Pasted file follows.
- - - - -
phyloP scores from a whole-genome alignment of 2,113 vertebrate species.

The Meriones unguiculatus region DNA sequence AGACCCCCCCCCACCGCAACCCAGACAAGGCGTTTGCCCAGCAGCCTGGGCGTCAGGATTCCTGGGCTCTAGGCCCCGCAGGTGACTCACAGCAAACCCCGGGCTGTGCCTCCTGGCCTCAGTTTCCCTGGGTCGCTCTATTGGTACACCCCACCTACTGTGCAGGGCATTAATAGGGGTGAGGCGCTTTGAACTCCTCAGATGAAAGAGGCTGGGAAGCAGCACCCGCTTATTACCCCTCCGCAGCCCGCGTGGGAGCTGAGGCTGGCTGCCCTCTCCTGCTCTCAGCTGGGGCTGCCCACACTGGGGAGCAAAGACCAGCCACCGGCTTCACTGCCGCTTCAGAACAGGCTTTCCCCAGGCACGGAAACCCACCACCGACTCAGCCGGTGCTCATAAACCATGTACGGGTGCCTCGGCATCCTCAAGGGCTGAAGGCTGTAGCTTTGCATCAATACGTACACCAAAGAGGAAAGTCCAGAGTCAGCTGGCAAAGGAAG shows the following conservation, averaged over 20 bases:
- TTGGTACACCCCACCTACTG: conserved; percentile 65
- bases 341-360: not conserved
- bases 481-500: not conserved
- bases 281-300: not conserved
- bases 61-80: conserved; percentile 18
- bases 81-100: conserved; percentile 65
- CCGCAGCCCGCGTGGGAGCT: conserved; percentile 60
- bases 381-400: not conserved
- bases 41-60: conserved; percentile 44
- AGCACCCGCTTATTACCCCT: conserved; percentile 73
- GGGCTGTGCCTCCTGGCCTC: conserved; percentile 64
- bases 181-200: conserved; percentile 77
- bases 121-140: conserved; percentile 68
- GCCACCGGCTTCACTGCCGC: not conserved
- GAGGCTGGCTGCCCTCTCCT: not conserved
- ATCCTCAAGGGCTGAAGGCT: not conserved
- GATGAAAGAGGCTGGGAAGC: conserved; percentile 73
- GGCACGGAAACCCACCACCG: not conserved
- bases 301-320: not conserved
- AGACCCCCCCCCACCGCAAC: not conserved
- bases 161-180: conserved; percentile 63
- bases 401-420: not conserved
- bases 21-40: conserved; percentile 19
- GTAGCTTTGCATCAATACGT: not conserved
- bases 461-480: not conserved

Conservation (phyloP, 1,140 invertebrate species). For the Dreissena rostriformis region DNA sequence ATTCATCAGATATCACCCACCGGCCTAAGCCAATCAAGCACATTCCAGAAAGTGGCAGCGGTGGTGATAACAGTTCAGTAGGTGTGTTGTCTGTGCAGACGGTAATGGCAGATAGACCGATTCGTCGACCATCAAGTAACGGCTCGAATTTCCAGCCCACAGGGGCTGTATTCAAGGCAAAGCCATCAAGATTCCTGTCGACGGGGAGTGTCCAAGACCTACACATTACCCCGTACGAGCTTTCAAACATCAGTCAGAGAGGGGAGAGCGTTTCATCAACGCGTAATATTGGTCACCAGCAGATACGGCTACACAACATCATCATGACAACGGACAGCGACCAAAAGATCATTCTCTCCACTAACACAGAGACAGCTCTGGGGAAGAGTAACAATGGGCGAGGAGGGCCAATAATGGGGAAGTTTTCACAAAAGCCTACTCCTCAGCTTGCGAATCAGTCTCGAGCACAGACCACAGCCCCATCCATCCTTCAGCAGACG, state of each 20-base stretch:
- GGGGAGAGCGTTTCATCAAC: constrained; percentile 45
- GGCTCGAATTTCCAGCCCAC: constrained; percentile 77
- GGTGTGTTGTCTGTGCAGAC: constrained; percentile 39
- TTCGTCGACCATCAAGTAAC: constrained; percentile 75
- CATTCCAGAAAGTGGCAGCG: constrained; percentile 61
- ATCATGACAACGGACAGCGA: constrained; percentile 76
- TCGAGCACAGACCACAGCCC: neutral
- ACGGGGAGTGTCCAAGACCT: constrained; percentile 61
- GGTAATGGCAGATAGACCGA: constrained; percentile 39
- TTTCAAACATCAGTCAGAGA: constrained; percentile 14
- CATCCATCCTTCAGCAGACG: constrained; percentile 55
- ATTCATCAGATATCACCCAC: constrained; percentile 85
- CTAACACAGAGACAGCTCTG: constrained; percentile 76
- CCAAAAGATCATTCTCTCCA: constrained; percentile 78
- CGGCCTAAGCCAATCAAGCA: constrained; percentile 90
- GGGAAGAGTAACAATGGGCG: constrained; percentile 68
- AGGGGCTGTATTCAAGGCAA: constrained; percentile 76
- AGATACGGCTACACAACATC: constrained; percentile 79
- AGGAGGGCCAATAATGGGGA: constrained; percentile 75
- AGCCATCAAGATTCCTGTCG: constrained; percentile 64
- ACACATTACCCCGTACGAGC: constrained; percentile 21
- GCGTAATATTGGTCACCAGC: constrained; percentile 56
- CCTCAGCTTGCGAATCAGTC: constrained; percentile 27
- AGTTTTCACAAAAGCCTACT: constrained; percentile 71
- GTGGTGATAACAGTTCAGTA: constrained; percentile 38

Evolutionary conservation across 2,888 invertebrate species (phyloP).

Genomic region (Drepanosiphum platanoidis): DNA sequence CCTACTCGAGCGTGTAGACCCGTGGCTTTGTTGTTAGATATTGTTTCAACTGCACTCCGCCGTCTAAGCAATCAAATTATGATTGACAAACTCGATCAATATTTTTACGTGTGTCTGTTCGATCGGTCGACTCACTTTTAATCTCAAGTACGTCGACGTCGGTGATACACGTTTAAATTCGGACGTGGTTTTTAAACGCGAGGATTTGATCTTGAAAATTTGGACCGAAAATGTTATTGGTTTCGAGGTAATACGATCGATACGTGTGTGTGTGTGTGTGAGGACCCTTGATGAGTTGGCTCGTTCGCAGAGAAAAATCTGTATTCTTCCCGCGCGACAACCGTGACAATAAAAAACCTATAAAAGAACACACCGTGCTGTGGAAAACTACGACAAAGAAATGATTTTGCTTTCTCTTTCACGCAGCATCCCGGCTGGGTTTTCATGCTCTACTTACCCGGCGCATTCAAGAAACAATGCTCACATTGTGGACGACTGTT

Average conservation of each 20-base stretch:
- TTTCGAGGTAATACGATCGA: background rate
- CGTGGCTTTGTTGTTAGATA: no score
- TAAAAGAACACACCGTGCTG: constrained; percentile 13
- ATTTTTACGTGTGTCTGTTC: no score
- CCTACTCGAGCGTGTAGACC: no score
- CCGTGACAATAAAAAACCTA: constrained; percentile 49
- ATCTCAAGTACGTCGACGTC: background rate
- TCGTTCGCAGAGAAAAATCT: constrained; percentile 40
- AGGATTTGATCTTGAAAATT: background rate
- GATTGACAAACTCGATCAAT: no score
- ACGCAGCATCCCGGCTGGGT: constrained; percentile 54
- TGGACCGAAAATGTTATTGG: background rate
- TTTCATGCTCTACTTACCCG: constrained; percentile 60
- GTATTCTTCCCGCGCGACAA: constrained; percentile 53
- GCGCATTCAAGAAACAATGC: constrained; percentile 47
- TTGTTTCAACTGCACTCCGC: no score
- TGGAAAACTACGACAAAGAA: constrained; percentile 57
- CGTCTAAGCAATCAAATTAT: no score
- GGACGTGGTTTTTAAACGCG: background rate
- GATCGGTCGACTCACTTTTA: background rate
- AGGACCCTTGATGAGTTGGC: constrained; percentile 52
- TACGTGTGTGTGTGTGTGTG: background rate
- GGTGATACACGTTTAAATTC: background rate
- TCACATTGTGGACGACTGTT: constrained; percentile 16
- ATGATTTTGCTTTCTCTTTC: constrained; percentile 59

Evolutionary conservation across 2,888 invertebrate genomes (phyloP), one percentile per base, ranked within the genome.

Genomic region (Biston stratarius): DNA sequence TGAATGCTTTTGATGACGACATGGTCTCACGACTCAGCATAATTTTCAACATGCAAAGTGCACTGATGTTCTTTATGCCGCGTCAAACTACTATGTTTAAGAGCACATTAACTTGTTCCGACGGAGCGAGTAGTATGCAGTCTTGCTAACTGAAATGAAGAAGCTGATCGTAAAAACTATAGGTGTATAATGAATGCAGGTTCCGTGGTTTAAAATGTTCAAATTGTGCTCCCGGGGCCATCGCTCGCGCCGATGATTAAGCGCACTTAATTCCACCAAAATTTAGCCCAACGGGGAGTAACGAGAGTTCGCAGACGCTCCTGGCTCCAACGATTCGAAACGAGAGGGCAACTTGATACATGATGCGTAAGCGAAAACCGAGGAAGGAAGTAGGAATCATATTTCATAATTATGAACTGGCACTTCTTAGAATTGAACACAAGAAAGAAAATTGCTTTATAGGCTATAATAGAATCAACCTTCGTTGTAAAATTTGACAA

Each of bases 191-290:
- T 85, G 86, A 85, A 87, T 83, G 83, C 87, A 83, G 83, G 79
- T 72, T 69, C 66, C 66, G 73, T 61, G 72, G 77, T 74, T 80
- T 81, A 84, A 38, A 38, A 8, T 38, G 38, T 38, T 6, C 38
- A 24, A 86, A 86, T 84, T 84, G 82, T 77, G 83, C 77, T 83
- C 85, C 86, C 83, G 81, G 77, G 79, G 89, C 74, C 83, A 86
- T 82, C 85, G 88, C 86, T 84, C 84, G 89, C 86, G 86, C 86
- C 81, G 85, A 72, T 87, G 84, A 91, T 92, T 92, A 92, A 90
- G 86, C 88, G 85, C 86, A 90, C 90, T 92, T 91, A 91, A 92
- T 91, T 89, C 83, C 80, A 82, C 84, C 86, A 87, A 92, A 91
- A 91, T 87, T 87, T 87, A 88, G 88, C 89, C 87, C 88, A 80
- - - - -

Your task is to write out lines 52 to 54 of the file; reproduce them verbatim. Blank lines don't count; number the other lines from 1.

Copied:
- AGTTTTCACAAAAGCCTACT: constrained; percentile 71
- GTGGTGATAACAGTTCAGTA: constrained; percentile 38

Evolutionary conservation across 2,888 invertebrate species (phyloP).